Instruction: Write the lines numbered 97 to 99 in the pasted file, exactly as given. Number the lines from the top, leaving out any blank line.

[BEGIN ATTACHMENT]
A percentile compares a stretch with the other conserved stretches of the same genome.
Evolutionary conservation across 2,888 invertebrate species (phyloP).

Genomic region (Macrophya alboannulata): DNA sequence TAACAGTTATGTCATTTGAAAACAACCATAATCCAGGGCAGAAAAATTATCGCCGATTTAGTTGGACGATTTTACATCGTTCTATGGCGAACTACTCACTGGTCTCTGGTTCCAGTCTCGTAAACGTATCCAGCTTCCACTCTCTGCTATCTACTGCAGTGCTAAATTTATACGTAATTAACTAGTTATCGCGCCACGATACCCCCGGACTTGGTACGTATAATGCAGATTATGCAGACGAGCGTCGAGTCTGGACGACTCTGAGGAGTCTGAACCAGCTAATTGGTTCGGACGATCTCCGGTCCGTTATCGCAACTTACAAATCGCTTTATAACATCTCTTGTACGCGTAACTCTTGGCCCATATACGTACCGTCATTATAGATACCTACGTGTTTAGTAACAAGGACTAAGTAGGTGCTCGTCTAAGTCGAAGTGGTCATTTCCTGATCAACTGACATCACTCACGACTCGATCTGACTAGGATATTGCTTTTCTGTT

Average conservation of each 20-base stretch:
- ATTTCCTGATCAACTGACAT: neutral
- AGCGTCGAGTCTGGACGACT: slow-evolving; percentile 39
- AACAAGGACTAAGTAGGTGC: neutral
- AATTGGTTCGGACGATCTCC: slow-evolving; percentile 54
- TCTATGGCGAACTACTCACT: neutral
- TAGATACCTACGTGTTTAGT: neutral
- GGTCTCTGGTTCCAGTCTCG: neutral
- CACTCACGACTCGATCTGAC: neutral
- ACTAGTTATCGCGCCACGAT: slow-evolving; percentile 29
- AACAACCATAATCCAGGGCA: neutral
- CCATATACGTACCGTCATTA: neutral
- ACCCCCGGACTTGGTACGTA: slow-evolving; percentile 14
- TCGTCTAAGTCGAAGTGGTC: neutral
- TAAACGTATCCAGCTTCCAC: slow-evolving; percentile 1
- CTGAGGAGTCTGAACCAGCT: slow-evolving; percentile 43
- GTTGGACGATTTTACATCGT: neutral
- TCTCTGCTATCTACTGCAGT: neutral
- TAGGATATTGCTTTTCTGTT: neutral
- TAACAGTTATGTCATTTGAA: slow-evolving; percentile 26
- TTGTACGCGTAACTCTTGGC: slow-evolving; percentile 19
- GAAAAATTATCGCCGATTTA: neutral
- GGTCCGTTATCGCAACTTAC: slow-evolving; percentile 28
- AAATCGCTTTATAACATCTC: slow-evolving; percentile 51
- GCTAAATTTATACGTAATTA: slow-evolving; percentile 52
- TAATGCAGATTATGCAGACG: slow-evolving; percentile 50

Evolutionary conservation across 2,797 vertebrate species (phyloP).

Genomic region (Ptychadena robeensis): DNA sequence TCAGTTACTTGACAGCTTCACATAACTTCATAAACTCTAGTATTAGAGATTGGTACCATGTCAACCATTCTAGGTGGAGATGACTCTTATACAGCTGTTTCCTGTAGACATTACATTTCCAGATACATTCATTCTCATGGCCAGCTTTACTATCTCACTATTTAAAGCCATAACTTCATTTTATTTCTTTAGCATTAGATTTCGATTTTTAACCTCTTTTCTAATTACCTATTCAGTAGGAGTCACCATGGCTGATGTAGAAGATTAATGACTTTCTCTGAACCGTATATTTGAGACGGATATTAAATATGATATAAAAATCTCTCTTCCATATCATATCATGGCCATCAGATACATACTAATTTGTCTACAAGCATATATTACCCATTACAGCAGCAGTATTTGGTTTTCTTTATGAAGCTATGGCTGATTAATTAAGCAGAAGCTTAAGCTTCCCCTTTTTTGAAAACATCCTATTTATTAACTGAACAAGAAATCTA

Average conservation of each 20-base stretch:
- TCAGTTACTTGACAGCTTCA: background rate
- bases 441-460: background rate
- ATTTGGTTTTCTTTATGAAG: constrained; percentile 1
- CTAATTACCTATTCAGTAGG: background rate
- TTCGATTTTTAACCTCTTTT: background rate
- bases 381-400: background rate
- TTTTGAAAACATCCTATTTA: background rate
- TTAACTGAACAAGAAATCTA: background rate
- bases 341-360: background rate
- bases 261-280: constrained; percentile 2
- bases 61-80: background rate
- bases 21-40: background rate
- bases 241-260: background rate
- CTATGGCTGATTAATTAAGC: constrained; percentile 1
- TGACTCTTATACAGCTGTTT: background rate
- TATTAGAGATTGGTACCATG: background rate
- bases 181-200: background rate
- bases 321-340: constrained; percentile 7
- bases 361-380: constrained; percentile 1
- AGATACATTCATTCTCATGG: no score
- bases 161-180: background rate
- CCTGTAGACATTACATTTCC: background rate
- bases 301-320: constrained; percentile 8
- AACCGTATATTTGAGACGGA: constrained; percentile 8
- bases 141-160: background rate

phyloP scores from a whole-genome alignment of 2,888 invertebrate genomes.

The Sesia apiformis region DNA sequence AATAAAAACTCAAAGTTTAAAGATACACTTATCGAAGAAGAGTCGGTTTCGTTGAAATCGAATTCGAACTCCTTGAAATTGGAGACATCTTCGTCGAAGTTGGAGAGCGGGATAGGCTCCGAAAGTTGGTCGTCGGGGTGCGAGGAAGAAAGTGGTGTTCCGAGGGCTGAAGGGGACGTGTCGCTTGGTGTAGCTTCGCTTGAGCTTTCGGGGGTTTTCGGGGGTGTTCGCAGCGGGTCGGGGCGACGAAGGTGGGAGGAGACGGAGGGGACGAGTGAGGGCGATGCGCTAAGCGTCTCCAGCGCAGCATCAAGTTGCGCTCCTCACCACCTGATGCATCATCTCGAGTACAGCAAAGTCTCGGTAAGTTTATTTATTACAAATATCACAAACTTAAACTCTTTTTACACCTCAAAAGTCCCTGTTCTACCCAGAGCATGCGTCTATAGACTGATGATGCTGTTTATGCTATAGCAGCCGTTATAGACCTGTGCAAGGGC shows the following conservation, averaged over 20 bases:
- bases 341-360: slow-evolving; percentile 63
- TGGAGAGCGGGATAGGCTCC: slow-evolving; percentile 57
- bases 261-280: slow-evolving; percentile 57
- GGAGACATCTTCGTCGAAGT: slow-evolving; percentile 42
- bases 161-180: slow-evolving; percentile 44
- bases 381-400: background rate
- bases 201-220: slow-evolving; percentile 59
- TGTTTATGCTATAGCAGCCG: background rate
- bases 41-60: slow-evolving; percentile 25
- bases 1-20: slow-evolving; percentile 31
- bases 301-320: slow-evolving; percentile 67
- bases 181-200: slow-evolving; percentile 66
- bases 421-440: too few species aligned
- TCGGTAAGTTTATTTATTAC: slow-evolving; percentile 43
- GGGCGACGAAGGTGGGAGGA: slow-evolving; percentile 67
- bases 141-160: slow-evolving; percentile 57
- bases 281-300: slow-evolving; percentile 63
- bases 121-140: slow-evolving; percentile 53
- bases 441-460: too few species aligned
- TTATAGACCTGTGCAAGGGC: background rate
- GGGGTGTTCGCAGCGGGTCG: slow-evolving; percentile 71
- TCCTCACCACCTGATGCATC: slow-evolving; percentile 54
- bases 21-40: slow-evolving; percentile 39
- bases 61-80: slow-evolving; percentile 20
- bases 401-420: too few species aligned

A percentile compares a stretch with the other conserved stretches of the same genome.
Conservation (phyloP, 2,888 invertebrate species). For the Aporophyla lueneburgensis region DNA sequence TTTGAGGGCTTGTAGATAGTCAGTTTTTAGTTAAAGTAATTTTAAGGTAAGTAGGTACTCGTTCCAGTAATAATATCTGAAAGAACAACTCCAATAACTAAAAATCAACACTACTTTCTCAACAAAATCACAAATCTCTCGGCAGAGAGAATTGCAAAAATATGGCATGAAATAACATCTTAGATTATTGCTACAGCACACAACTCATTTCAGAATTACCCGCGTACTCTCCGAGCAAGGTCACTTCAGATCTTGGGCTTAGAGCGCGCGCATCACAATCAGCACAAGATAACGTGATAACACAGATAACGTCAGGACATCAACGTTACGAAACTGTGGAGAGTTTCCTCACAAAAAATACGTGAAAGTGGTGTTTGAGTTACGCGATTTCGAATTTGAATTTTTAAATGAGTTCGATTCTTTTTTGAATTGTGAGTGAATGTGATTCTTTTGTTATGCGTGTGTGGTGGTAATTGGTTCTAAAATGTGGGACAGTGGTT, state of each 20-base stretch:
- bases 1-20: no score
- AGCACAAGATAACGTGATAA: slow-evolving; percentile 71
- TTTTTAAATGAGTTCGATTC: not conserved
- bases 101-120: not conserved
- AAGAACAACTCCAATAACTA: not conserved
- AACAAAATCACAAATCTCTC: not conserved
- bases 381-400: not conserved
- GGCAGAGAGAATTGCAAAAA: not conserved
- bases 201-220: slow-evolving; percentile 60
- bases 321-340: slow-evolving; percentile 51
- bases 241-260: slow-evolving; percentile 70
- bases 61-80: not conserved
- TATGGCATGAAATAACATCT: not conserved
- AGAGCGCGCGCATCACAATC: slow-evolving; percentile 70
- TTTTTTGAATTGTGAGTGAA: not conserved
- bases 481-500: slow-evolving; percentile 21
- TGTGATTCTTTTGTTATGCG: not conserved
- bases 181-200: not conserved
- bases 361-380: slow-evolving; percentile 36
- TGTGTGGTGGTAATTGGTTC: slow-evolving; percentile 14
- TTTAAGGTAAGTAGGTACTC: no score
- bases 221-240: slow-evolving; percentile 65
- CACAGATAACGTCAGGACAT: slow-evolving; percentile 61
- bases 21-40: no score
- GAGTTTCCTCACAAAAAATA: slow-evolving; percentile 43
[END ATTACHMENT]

- bases 241-260: slow-evolving; percentile 70
- bases 61-80: not conserved
- TATGGCATGAAATAACATCT: not conserved